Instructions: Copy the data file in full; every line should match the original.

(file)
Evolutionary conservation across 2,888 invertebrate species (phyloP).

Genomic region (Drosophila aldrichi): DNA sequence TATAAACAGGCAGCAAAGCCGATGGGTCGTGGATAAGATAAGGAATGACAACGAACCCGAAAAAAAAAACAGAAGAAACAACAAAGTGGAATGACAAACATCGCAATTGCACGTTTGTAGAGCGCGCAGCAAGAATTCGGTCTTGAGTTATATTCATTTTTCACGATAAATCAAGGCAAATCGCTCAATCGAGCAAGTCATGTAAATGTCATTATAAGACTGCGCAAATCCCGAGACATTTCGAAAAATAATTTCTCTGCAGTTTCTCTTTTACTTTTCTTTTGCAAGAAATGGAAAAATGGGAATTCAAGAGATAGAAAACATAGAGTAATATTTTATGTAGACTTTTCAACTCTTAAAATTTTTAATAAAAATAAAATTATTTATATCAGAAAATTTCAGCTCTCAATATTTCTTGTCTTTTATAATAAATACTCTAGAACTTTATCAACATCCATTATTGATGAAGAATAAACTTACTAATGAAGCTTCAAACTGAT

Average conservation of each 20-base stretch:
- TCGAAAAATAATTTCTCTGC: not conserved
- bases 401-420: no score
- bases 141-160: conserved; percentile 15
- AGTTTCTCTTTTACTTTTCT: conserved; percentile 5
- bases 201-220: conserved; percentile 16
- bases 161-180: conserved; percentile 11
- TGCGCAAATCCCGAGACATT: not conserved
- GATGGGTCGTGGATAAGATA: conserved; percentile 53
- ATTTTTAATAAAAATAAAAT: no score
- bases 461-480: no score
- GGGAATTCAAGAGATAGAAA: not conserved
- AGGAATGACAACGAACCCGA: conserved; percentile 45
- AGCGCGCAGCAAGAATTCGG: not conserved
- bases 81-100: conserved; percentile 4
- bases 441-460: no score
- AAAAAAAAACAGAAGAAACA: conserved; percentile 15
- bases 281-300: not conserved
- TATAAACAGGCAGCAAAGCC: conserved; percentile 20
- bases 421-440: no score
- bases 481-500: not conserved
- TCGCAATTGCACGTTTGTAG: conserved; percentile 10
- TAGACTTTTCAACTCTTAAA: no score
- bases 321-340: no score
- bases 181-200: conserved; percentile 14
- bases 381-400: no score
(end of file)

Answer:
Evolutionary conservation across 2,888 invertebrate species (phyloP).

Genomic region (Drosophila aldrichi): DNA sequence TATAAACAGGCAGCAAAGCCGATGGGTCGTGGATAAGATAAGGAATGACAACGAACCCGAAAAAAAAAACAGAAGAAACAACAAAGTGGAATGACAAACATCGCAATTGCACGTTTGTAGAGCGCGCAGCAAGAATTCGGTCTTGAGTTATATTCATTTTTCACGATAAATCAAGGCAAATCGCTCAATCGAGCAAGTCATGTAAATGTCATTATAAGACTGCGCAAATCCCGAGACATTTCGAAAAATAATTTCTCTGCAGTTTCTCTTTTACTTTTCTTTTGCAAGAAATGGAAAAATGGGAATTCAAGAGATAGAAAACATAGAGTAATATTTTATGTAGACTTTTCAACTCTTAAAATTTTTAATAAAAATAAAATTATTTATATCAGAAAATTTCAGCTCTCAATATTTCTTGTCTTTTATAATAAATACTCTAGAACTTTATCAACATCCATTATTGATGAAGAATAAACTTACTAATGAAGCTTCAAACTGAT

Average conservation of each 20-base stretch:
- TCGAAAAATAATTTCTCTGC: not conserved
- bases 401-420: no score
- bases 141-160: conserved; percentile 15
- AGTTTCTCTTTTACTTTTCT: conserved; percentile 5
- bases 201-220: conserved; percentile 16
- bases 161-180: conserved; percentile 11
- TGCGCAAATCCCGAGACATT: not conserved
- GATGGGTCGTGGATAAGATA: conserved; percentile 53
- ATTTTTAATAAAAATAAAAT: no score
- bases 461-480: no score
- GGGAATTCAAGAGATAGAAA: not conserved
- AGGAATGACAACGAACCCGA: conserved; percentile 45
- AGCGCGCAGCAAGAATTCGG: not conserved
- bases 81-100: conserved; percentile 4
- bases 441-460: no score
- AAAAAAAAACAGAAGAAACA: conserved; percentile 15
- bases 281-300: not conserved
- TATAAACAGGCAGCAAAGCC: conserved; percentile 20
- bases 421-440: no score
- bases 481-500: not conserved
- TCGCAATTGCACGTTTGTAG: conserved; percentile 10
- TAGACTTTTCAACTCTTAAA: no score
- bases 321-340: no score
- bases 181-200: conserved; percentile 14
- bases 381-400: no score